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 (lī-săn′dər) Died 395 bc.
Spartan military leader who won the final victory over Athens (404) in the Peloponnesian War.


(Biography) died 395 bc, Spartan naval commander of the Peloponnesian War


(laɪˈsæn dər)

died 395 B.C., Spartan naval commander.
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Noun1.Lysander - Spartan general who defeated the Athenians in the final battle of the Peloponnesian War (died in 395 BC)
References in classic literature ?
The Lacedaemonians, to gratify their allies, and yet preserve the semblance of an adherence to their ancient institutions, had recourse to the flimsy subterfuge of investing Lysander with the real power of admiral, under the nominal title of vice-admiral.
He brought up a card, too, with the name of 'Colonel Lysander Stark' engraved upon it.
Colonel Lysander Stark had said that it was only seven miles, but I should think, from the rate that we seemed to go, and from the time that we took, that it must have been nearer twelve.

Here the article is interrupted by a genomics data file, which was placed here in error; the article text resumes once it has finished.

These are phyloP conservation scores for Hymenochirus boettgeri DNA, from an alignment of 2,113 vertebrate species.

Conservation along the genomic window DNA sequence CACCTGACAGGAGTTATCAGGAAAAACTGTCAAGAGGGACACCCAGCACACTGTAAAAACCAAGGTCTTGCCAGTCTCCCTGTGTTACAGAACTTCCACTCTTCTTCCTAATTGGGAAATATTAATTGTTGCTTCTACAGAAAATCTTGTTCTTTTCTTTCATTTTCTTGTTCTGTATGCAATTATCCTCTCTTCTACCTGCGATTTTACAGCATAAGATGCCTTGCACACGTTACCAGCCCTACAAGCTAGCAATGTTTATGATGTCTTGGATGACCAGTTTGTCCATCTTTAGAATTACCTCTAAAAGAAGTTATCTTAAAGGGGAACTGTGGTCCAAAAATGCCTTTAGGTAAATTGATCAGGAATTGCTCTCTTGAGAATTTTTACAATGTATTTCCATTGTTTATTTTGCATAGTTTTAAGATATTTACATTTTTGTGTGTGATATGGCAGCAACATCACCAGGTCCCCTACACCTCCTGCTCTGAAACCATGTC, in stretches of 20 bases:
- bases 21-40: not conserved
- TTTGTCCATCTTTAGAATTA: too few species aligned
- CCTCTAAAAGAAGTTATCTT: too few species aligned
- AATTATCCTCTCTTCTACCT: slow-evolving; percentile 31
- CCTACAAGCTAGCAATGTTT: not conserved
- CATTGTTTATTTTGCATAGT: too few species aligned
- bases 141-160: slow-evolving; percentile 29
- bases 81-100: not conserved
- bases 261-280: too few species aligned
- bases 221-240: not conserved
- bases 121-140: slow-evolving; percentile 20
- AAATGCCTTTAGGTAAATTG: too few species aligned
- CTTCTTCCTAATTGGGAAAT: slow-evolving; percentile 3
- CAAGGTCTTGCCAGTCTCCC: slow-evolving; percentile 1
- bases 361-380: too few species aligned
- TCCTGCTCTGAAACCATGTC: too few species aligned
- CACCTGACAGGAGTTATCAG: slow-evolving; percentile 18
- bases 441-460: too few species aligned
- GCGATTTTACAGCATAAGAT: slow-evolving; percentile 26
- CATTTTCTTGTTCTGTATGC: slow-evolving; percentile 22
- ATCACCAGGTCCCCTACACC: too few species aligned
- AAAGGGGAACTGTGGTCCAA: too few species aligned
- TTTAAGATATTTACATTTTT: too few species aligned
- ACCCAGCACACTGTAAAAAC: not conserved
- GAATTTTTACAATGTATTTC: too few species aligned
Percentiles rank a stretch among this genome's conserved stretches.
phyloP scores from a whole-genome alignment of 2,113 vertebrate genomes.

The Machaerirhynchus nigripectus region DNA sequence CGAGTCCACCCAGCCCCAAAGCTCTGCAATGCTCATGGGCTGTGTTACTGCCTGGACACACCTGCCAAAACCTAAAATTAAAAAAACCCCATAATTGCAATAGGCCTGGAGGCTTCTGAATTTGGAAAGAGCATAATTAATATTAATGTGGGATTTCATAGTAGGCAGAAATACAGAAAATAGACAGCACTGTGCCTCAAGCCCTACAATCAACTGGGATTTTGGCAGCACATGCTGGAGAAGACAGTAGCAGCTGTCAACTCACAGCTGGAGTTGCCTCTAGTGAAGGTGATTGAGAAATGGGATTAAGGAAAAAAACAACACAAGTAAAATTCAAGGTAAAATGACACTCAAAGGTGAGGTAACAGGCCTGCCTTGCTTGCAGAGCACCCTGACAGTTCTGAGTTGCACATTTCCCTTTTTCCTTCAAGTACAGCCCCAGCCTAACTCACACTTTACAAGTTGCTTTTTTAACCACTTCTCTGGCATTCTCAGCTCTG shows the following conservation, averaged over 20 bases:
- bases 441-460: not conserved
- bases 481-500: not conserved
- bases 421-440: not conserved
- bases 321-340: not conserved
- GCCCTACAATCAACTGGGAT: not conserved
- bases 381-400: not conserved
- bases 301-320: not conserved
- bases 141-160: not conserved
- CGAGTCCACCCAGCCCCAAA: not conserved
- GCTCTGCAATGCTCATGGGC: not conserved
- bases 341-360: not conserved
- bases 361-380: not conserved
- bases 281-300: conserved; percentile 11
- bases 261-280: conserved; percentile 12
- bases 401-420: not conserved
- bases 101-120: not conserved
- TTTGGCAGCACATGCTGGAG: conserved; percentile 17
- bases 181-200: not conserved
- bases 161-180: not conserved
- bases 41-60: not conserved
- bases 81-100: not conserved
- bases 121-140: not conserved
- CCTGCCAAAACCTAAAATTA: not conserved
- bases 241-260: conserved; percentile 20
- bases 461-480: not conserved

The newcomers were Colonel Lysander Stark and a short thick man with a chinchilla beard growing out of the creases of his double chin, who was introduced to me as Mr.
Colonel Lysander Stark stopped at last before a low door, which he unlocked.
As she spoke a light sprang into view at the further end of the passage, and I saw the lean figure of Colonel Lysander Stark rushing forward with a lantern in one hand and a weapon like a butcher's cleaver in the other.
I inquired of him whether he had ever heard of Colonel Lysander Stark.
They will also raise commotions concerning the degree in which they would have the established power; as if, for instance, the government is an oligarchy, to have it more purely so, and in the same manner if it is a democracy, or else to have it less so; and, in like manner, whatever may be the nature of the government, either to extend or contract its powers; or else to make some alterations in some parts of it; as to establish or abolish a particular magistracy, as some persons say Lysander endeavoured to abolish the kingly power in Sparta; and Pausanias that of the ephori.
Of the other two, one I believe was a Wellington bomber which had a distinctive cross section skeleton fuselage designed by Barnes-Wallis, and the third (on the transporter) was a single engined aircraft, probably a Harvard or perhaps a Lysander or similar.
3) Lysander Spooner died nearly a century before the original 1974 publication of Nozick's book, but it is not an exaggeration to say that Spooner witnessed a version of Nozick's thought experiment unfold during his lifetime.
I saw this at Three Rivers Wildlife Management Area in Lysander.